Dwyer’s lawyer Remy Farrell SC argued there was “no screed” of evidence tying Dwyer to O’Hara’s death and no evidence that it was murder. Her cause of death had never been determined by pathologists and she disappeared after being recently released from a psychiatric hospital which she had entered with suicidal ideation, he said.
It was argued the violent language used in the texts was proof of nothing more than Dwyer’s sexual fantasies. The jury disagreed and returned a unanimous guilty verdict.
Dwyer then pursued a determined campaign over years to overturn his conviction, which has involved hearings before the High Court, Supreme Court, Court of Justice of the European Union (ECJ) and, most recently, the Court of Appeal.
Mobile phone text messages played an important role in securing his conviction, particularly texts exchanged between phones referred to as “Master” and “Slave” phones which the prosecution respectively attributed to phones used by Dwyer and O’Hara.
Traffic and location data from the phones was also part of the case against Dwyer and the law under which that call data was retained and accessed was successfully challenged by Dwyer all the way to the Court of Justice of the EU.
The Court of Appeal found the call data was properly admitted into evidence at his trial. Even if it was not properly admitted, it “could not conceivably be regarded as giving rise to a miscarriage of justice” as the call data evidence was “limited” and there was other evidence against Dwyer, it said.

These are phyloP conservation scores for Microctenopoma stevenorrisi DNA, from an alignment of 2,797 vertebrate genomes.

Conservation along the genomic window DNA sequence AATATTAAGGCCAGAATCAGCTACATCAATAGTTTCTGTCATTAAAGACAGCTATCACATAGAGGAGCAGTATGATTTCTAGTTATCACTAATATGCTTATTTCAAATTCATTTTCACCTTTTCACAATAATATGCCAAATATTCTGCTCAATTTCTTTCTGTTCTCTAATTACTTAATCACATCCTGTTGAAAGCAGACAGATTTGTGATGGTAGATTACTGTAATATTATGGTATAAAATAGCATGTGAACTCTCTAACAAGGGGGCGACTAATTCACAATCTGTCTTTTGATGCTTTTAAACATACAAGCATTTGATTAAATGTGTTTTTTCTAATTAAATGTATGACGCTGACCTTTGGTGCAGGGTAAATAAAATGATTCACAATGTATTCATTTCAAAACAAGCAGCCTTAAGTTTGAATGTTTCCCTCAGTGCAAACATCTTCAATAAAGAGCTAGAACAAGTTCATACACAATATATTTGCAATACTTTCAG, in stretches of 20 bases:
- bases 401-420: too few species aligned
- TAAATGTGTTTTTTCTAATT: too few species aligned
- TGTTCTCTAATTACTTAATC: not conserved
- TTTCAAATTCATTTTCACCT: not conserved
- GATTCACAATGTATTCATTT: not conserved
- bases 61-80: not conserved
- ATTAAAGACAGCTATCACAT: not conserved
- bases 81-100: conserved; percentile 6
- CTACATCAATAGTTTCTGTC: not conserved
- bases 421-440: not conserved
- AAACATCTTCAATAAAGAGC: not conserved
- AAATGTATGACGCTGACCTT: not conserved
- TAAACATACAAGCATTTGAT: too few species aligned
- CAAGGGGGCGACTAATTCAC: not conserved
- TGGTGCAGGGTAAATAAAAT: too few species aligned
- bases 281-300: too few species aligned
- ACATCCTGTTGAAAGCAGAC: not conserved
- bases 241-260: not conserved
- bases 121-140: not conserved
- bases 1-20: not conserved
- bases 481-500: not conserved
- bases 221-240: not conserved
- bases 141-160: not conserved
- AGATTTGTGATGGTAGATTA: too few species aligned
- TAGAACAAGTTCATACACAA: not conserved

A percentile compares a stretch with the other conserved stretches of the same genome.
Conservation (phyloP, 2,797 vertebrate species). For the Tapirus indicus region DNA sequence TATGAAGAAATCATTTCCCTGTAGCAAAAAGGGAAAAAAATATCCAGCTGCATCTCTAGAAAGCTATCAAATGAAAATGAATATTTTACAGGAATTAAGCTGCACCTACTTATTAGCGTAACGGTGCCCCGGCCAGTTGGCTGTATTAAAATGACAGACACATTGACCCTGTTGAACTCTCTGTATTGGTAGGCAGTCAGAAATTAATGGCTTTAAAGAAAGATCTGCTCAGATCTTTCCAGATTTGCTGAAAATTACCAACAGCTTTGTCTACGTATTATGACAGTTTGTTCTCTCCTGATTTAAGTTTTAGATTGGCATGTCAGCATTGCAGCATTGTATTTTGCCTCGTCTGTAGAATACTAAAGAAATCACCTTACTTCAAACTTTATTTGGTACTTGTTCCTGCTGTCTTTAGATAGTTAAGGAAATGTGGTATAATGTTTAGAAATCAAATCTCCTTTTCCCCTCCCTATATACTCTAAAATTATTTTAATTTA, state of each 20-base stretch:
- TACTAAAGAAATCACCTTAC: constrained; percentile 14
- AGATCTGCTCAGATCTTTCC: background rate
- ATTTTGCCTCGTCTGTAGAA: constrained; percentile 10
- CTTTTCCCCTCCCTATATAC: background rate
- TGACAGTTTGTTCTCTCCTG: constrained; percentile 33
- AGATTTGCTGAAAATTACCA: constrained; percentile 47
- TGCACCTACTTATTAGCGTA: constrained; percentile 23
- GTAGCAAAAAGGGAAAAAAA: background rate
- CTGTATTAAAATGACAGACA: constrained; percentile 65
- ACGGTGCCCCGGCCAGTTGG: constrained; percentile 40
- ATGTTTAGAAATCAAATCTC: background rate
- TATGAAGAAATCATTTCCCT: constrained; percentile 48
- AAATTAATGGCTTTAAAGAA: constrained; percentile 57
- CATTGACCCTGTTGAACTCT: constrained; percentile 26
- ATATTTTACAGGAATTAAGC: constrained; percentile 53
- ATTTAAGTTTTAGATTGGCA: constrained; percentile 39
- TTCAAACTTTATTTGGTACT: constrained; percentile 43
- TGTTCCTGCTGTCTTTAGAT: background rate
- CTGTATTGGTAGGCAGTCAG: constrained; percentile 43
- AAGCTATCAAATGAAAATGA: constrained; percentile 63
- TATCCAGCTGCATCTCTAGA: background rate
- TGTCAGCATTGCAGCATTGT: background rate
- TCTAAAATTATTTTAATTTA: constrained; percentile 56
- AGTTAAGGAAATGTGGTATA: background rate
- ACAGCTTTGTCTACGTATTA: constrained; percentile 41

Dwyer’s data challenge has led to important decisions concerning the legality of Ireland’s regime for retaining and accessing mobile phone metadata, with far-reaching implications for criminal investigations.
His bid for release began with a successful outing to the High Court which ruled in 2018 that the 2011 Irish law under which his phone metadata was retained and accessed by gardaí breached EU law because it allowed for general retention of data without necessary safeguards or independent oversight.
The 2011 law was not formally struck down pending an appeal to the Supreme Court by the State, led by then attorney general Paul Gallagher. That court referred EU law issues in the case to the ECJ which heard the Irish case alongside related cases from the French and German courts.
The level of concern among EU states about the potential impact of the challenges was reflected by the fact that 14 member states made submissions when the cases were before the ECJ.
In a widely anticipated decision, the ECJ ruled last year in favour of Dwyer’s challenge when it confirmed that EU law precludes the general and indiscriminate retention of traffic and location data relating to electronic communications for the purposes of combating serious crime.
Emergency legislation has since been introduced here aimed at addressing the situation although data privacy lawyers believe the new law may itself be subject to challenge.
After the ECJ decision, the Supreme Court was told the State was consenting to the effective abandonment of its appeal over the High Court data ruling, with the effect the way was clear for Dwyer’s appeal against his murder conviction to proceed.
The Court of Appeal’s rejection may not mark the end of the legal saga as Dwyer may seek a further appeal to the Supreme Court.
Irrespective of whatever happens next, the O’Hara family look set to remain plagued by many unanswered questions.
“We will probably never know what happened in Killakee on Wednesday the 22nd of August 2012 but there are questions that trouble us,” their victim impact statement said.
When, they wondered, did O’Hara realise it was “not a game any more”, did she try to run, was she restrained, did she suffer much, could she – and did she – cry out and was she “left on the mountain to die alone”? “This is our life sentence. For us there is no parole.”